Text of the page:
I try to eat healthy food, but I'm not losing any weight. What can I do?
There are many reasons why you might not be able to shift those excess pounds, but most of us struggle to lose weight because we eat and drink more calories than we burn through everyday movement and body functions. Perhaps the biggest challenge in losing weight is combating hunger and a desire to eat. One solution is eating filling foods that stick with you, with those containing fibre, protein and plant-based fat perhaps the best. Nutrients in these foods slow down digestion and their absorption helps you feel physically full for longer and avoid blood sugar or insulin spikes.
There are no magic solutions or super bars, just plenty of nutrient-rich whole foods, which don’t just build bones, prevent chronic diseases, improve eyesight and keep your mind sharp, but also help you get and stay slim. They include – for varying reasons - almonds and pine nuts; fish such as salmon; apples, avocados, bananas, blueberries, grapefruit, oranges, pears and raspberries; chickpeas, black and white kidney beans; broccoli and leeks; brown rice, lentils, oats, pearl barley and quinoa; cheese, eggs and low-fat milk; dark chocolate; green tea; potatoes and even lean beef and wine.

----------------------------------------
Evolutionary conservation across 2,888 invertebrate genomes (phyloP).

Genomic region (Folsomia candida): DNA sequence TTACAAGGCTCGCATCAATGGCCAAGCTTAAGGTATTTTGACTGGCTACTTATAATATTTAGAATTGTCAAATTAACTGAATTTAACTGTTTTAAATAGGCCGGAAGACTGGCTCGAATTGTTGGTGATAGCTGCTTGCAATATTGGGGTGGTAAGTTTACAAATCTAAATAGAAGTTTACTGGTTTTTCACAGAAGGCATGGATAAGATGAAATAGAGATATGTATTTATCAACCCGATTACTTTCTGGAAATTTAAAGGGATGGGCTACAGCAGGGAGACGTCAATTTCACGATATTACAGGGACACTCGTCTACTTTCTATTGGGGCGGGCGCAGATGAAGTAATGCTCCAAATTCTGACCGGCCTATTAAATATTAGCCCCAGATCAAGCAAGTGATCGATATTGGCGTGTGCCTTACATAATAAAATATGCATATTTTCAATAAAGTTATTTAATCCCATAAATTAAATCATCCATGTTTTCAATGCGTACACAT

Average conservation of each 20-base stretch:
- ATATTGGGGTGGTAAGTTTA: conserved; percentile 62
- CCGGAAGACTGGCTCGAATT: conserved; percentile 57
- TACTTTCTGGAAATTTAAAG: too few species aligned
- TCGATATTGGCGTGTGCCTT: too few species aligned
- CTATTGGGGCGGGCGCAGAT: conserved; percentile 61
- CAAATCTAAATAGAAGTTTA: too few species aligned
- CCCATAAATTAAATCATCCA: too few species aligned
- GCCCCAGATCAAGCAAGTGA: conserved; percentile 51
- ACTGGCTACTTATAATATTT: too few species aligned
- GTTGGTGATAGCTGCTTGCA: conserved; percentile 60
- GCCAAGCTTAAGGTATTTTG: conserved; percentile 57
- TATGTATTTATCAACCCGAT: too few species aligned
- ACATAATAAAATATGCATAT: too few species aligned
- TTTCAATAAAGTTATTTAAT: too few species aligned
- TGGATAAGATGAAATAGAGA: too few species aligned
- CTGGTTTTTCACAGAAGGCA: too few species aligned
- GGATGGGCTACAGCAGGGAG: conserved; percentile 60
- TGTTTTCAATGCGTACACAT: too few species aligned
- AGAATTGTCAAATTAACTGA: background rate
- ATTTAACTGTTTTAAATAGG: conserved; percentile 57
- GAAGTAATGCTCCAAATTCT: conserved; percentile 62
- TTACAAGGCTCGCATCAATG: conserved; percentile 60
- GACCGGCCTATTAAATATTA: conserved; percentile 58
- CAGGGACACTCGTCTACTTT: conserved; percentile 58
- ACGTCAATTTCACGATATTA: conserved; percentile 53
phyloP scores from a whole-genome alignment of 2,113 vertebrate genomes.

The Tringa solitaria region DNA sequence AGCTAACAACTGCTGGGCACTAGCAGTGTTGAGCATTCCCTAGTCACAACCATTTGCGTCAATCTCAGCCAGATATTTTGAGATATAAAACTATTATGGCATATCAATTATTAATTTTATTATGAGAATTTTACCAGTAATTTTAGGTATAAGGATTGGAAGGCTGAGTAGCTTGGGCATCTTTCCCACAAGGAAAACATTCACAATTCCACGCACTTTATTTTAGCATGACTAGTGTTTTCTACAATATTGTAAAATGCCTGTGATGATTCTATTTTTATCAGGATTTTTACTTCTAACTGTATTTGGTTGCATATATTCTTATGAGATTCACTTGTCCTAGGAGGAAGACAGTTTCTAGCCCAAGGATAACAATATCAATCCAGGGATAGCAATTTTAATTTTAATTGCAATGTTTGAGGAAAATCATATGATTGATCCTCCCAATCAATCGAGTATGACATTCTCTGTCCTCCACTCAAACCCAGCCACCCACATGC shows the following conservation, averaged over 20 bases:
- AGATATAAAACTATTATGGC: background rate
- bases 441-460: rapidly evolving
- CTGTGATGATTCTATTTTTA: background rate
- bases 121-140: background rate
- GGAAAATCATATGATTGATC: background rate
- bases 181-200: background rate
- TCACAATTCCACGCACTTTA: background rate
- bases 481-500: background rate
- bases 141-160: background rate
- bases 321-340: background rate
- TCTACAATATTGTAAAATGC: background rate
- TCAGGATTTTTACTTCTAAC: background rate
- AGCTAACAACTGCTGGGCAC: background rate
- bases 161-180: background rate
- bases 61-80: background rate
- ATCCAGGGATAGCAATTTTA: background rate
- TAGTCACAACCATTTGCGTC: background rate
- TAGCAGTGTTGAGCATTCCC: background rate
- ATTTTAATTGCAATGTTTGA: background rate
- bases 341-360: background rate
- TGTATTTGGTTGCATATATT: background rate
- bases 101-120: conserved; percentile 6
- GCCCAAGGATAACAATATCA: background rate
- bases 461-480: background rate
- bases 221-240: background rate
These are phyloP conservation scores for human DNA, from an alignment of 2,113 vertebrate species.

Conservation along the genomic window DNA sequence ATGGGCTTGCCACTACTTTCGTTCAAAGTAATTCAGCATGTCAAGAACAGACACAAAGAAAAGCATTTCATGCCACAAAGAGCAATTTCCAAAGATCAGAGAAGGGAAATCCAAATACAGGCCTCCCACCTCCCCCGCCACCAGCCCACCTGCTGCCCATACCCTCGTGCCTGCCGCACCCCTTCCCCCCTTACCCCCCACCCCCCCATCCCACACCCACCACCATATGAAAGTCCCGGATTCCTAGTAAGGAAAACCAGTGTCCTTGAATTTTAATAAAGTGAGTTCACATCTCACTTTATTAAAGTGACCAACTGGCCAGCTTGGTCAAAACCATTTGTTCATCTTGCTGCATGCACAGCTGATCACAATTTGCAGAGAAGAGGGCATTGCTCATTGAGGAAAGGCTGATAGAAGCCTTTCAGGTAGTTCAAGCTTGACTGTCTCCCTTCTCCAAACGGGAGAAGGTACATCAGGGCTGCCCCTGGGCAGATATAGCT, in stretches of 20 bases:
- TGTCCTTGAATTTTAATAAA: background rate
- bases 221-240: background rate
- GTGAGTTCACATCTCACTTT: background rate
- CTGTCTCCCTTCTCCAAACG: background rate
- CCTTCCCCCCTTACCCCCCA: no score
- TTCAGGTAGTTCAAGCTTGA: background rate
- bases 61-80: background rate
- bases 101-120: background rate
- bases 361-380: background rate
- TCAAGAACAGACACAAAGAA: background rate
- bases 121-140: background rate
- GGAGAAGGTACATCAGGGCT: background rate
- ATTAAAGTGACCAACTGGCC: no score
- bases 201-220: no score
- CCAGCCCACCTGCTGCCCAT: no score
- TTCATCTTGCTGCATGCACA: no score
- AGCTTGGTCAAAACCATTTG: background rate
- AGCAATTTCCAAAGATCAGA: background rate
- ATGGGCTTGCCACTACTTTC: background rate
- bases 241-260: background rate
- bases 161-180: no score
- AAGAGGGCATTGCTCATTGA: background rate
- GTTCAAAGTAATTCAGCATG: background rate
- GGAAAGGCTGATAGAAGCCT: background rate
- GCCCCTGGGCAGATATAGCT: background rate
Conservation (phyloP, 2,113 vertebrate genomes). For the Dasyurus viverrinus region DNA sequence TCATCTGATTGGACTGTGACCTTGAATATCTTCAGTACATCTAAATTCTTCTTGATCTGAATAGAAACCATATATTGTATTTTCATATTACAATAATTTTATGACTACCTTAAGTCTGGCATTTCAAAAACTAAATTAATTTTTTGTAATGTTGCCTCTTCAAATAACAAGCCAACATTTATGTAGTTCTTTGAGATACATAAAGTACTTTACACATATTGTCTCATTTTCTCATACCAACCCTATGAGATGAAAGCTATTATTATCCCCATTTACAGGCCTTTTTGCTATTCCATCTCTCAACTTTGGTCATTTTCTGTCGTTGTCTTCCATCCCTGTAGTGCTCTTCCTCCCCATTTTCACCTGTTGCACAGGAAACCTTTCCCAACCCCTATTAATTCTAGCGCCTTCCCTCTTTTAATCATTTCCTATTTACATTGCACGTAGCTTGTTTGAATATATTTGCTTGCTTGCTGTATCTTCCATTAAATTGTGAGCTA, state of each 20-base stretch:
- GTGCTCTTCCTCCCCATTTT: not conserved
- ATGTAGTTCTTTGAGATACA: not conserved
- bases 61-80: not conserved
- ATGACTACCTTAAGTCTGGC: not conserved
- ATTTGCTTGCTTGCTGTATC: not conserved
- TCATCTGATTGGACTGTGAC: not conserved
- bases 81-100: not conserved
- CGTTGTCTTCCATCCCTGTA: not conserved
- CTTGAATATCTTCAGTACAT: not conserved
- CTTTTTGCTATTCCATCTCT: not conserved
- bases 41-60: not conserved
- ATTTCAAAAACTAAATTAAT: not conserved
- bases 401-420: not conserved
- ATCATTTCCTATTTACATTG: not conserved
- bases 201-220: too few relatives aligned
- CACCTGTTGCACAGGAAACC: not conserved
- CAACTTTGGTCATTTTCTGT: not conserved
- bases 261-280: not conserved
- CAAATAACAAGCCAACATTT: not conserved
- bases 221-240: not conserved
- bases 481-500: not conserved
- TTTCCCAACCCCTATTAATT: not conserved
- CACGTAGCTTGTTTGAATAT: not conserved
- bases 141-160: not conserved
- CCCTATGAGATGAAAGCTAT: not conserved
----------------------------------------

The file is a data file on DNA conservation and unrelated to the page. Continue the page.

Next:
Try to incorporate these foods into your daily diet, and hopefully you should start to feel fuller for longer, reducing your desire to snack or eat unhealthy foods. To see maximum results, it’s best to combine a nutrient rich diet with some gentle exercise. Even one or two hours per week can have a real benefit. In some cases, weight gain may be down to underlying health conditions, from treatment side-effects to ageing, stress, depression, tiredness, or fluid retention. If other options don’t help, consider medical advice.
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